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Review: Skyfaring, A Journey with a Pilot

Skyfaring cover (2)

Skyfaring: A Journey with a Pilot

By Mark Vanhoenacker

Hardback £16.99

Chatto & Windus

An offering from British Airways pilot and self-described ‘flight-romantic’, Mark Vanhoenacker, Skyfaring: A Journey with a Pilot is the answer to those questions that are often put to airline pilots – “What does it feel like to fly?” “Do you remember your first flight?” “Is it something you’ve always wanted to do?” – questions which seem to have arrived ‘entirely intact from a time before flying became ordinary.’

Drawing on everything from his few flight lessons as a teenager ‘over autumn-tinged hills in rural Massachusetts,’ to his decision to leave a management consultant position to pursue a flying career, to his acceptance by the British Airways Trainee Pilot Programme to fly commercially at age 29, Vanhoenacker dispels the notion that the cockpit is an exclusive, unattainable place, leaving the reader with a sense that “Maybe I could do that too.”

More than this, Vanhoenacker invites you into the private world of the cockpit, sharing what pilots really think of the aesthetics of the aircraft they fly; “Pilots might say that one airline looks right, or that another looks – vaguely, but definitely – wrong.” He writes fondly of the camaraderie found in the industry, “(When I) meet a cabin attendant or pilot in another context… They understand that I never know what days I will be on my home continent the next month, or that there’s a chance I’ll be away on Christmas Day, or airborne late on New Year’s Eve, unsure of when or where to hum ‘Auld Lang Syne’.”

The book informs on the practical aspects of an airline pilot career too, from the tricky task of financing training, to explaining Type Ratings, Zulu time, and in-flight paperwork. But there are also plenty of inviting snippets of day-to-day pilot life; in the chapter ‘Encounters’, Vanhoenacker shares tales of the diverse people you will meet during a flying career, from fellow pilots to flight crew to passengers, and writes poignantly of the occasionally lonely nature of the profession.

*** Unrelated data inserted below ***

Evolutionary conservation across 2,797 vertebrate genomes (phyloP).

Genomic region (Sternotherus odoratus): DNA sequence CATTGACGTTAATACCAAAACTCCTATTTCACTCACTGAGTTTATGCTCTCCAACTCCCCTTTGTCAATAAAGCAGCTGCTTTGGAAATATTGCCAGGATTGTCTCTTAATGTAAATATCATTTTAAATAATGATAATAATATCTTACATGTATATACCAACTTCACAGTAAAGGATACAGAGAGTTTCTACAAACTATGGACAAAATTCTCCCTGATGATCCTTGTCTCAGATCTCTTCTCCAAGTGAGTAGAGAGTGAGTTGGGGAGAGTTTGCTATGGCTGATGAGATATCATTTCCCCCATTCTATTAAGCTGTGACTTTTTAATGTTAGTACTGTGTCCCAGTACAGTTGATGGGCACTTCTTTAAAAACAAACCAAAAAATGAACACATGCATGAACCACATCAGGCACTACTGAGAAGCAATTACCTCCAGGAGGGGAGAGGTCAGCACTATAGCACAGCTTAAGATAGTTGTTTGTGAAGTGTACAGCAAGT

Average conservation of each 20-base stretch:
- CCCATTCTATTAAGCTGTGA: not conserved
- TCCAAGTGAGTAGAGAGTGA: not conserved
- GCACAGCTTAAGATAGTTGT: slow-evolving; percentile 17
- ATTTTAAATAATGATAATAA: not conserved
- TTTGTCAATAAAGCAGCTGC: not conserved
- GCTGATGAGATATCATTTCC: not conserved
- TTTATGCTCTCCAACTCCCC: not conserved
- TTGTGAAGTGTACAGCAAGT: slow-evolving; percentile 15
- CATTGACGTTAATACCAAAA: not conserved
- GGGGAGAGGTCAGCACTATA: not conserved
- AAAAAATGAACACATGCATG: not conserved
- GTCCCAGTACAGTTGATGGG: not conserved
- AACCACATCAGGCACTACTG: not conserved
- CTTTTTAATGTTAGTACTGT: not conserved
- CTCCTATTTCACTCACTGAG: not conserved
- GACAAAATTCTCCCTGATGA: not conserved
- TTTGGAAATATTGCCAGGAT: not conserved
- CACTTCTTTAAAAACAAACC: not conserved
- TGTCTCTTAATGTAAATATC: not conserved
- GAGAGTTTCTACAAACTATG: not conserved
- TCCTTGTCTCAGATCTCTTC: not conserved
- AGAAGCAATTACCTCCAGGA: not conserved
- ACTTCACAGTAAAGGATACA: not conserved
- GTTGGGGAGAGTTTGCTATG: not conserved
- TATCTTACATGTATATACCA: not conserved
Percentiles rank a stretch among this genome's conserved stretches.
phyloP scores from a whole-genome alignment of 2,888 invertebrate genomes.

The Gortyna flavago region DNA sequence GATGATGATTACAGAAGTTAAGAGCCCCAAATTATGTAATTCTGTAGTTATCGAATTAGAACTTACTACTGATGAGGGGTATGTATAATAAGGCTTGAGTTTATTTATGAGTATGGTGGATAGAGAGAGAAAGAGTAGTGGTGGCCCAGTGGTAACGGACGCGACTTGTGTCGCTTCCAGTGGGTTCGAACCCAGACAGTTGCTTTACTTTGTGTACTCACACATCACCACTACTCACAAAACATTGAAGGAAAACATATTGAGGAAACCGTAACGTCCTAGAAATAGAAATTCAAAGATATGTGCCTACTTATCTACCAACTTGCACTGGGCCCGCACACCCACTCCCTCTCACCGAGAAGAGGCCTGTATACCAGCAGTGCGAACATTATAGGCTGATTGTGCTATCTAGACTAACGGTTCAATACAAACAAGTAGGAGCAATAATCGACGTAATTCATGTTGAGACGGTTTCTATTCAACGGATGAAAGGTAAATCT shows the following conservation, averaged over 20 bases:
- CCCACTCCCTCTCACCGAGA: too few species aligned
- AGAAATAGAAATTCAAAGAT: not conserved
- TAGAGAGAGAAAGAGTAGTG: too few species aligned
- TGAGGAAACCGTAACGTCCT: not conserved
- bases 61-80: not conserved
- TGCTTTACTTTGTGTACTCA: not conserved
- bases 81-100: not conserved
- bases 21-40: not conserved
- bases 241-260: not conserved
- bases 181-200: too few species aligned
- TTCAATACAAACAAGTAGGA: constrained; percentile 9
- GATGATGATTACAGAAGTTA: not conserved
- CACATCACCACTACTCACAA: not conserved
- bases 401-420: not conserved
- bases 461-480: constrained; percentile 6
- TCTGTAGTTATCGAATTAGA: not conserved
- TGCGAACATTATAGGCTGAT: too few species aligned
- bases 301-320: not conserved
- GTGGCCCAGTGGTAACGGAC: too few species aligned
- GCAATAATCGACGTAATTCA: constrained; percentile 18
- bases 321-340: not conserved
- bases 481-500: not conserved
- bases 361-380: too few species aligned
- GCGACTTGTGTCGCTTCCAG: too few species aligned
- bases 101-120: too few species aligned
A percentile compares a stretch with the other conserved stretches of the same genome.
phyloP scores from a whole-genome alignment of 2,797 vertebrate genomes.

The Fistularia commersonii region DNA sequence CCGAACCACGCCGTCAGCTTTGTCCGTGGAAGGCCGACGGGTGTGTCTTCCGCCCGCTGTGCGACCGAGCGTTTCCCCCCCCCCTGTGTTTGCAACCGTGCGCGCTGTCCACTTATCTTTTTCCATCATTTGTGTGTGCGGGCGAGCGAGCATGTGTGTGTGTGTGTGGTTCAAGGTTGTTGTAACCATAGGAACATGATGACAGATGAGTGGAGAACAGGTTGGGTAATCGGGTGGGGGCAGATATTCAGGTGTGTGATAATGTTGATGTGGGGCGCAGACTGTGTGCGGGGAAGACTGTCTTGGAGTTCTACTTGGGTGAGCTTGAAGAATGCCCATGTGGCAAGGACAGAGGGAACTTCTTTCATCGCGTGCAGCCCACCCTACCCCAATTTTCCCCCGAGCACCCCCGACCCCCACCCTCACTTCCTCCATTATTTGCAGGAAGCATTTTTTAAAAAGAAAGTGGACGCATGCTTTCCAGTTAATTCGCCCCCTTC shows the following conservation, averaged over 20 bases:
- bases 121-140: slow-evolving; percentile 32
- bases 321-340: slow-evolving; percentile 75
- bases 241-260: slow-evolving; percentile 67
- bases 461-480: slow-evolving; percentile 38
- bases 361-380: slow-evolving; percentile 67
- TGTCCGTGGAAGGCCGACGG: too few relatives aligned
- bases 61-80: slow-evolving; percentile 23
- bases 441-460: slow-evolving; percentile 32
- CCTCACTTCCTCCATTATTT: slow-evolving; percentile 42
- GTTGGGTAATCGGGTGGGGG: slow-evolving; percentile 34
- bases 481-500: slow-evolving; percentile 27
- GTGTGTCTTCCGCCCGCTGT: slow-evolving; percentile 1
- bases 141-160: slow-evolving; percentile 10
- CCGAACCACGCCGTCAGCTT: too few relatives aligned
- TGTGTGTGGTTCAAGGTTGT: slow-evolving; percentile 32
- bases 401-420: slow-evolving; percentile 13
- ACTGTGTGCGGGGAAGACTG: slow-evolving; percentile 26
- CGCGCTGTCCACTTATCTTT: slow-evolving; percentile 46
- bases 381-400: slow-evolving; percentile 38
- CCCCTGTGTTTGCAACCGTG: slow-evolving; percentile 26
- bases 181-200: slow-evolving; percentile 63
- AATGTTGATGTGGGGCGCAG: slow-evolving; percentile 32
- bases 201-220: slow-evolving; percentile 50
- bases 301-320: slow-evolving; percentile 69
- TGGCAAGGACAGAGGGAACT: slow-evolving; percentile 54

Through all of the facts, Vanhoenacker’s passion shines through and he speaks lovingly of the rewarding aspects of the job: the ever-changing faces; the peace and reflection of night flying; and the enjoyment he still finds in watching aeroplanes from the ground, despite his numerous hours in the cockpit. Vanhoenacker also makes the case for still having a human being in the cockpit, in our world increasingly ruled by the computers.

For frequent fliers who want to know a little more about the process which gets people from one point on the earth to another, this book gives insight into everything from the pilot’s pre-flight walk-around to their in-flight routines. However, readers will be most rewarded if want to step into the cockpit of a 747 themselves one day. Perhaps for any aviator who is already familiar with flying for international airlines, Skyfaring may seem run-of-the-mill stuff, but for anyone who wishes to get a pilot’s insight into what it’s really like to notch up thousands of miles and hours, flying sophisticated aircraft around the world – you won’t find a much more passionate account than this one.


Skyfaring: A Journey with a Pilot is published by Chatto & Windus and is now available in Hardback, £16.99 and also available in eBook format. Also watch out for a Pilot Career News interview with the author, Mark Vanhoenacker, coming soon.